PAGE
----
Staff Publications

Staff Publications

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    'Staff publications' is the digital repository of Wageningen University & Research

    'Staff publications' contains references to publications authored by Wageningen University staff from 1976 onward.

    Publications authored by the staff of the Research Institutes are available from 1995 onwards.

    Full text documents are added when available. The database is updated daily and currently holds about 240,000 items, of which 72,000 in open access.

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Record number 534620
Title Weight loss decreases self-reported appetite and alters food preferences in overweight and obese adults : Observational data from the DiOGenes study
Author(s) Andriessen, Charlotte; Christensen, Pia; Vestergaard Nielsen, Lone; Ritz, Christian; Astrup, Arne; Meinert Larsen, Thomas; Martinez, J.A.; Saris, Wim H.M.; Baak, Marleen A. van; Papadaki, Angeliki; Kunesova, Marie; Jebb, Susan; Blundell, John; Lawton, Clare; Raben, Anne
Source Appetite 125 (2018). - ISSN 0195-6663 - p. 314 - 322.
DOI https://doi.org/10.1016/j.appet.2018.02.016
Department(s) Biometris (WU MAT)
Publication type Refereed Article in a scientific journal
Publication year 2018
Keyword(s) Body weight maintenance - Hunger - LCD - Leeds food choice questionnaire - Visual analogue scale - Weight loss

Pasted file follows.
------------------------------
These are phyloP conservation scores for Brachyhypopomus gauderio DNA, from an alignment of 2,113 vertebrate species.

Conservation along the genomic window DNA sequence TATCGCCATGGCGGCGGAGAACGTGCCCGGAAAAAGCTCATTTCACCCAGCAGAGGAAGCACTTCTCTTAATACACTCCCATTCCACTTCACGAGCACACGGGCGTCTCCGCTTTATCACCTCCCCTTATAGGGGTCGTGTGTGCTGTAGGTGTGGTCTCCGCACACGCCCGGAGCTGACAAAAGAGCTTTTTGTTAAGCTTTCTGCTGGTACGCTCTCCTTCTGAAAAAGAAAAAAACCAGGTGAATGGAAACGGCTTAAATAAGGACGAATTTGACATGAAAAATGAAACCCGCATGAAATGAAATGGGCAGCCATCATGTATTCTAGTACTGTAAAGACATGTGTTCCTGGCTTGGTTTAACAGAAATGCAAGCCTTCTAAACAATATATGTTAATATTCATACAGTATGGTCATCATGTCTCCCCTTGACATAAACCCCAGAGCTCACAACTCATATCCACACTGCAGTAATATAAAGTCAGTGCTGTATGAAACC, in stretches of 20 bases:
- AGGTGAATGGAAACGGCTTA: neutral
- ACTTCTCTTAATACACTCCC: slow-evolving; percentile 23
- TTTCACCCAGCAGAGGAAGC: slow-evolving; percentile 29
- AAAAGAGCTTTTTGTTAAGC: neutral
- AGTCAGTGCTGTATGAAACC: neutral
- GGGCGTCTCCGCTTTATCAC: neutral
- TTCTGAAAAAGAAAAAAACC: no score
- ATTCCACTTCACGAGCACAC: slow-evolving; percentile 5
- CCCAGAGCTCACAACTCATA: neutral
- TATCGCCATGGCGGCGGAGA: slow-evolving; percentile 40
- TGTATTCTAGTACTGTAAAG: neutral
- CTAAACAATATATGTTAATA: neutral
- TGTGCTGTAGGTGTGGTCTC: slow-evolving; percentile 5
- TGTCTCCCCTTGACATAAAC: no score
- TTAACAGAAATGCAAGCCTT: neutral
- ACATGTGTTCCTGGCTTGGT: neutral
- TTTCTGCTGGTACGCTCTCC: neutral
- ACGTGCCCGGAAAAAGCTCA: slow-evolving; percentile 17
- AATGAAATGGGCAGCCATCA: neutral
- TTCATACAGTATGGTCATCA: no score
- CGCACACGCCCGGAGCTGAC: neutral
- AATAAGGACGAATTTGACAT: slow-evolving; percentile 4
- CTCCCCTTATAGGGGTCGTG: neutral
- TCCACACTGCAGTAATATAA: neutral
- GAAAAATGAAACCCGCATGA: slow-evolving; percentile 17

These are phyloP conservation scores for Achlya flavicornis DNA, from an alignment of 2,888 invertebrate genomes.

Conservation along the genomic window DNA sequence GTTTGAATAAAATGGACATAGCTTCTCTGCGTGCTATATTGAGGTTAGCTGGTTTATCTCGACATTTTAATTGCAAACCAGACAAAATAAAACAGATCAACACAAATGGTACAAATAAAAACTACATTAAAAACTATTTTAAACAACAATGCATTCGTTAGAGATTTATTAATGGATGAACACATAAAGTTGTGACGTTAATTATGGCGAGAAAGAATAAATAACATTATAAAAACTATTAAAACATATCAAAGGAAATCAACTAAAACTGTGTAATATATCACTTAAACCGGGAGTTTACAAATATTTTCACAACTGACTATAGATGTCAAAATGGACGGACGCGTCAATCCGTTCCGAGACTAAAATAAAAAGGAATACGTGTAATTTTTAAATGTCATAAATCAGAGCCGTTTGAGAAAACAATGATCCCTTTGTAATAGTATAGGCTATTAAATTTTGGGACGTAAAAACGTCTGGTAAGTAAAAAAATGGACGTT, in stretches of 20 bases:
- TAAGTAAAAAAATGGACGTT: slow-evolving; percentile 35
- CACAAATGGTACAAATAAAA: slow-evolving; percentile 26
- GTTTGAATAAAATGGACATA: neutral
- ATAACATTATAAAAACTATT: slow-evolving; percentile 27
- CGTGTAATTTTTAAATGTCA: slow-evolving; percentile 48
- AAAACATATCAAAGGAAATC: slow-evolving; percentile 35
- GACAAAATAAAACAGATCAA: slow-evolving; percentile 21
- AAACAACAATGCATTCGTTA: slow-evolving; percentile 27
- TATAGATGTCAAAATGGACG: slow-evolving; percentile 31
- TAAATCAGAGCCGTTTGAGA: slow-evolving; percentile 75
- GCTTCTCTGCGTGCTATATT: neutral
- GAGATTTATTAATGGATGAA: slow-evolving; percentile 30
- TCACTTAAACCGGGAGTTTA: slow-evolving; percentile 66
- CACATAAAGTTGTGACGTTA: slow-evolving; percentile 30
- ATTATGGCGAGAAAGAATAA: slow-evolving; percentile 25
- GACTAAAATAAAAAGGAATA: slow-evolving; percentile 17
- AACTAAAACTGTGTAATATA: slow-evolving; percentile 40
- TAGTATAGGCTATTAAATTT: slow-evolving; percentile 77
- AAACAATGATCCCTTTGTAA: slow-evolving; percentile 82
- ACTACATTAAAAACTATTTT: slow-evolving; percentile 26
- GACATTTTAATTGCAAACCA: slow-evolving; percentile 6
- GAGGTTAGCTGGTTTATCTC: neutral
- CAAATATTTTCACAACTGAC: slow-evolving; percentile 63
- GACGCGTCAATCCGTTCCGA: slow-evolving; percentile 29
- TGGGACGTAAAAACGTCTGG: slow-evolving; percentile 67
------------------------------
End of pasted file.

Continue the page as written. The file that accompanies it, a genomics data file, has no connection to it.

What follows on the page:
Abstract People with obesity often struggle to maintain their weight loss after a weight loss period. Furthermore, the effect of weight loss on appetite and food preferences remains unclear. Hence this study investigated the effect of weight loss on subjective appetite and food preferences in healthy, overweight and obese volunteers. A subgroup of adult participants (n = 123) from the Diet Obesity and Genes (DiOGenes) study (subgroup A) was recruited from across six European countries. Participants lost ≥8% of initial body weight during an 8-week low calorie diet (LCD). Subjective appetite and food preferences were measured before and after the LCD, in response to a standardized meal test, using visual analogue rating scales (VAS) and the Leeds Food Choice Questionnaire (FCQ). After the LCD, participants reported increased fullness (p < 0.05), decreased desire to eat (p < 0.05) and decreased prospective consumption (p < 0.05) after consuming the test meal. An interaction effect (visit x time) was found for hunger ratings (p < 0.05). Area under the curve (AUC) for hunger, desire to eat and prospective consumption was decreased by 18.1%, 20.2% and 21.1% respectively whereas AUC for fullness increased by 13.9%. Preference for low-energy products measured by the Food Preference Checklist (FPC) decreased by 1.9% before the test meal and by 13.5% after the test meal (p < 0.05). High-carbohydrate and high-fat preference decreased by 11.4% and 16.2% before the test meal and by 17.4% and 22.7% after the meal (p < 0.05). No other effects were observed. These results suggest that LCD induced weight loss decreases the appetite perceptions of overweight volunteers whilst decreasing their preference for high-fat-, high-carbohydrate-, and low-energy products.
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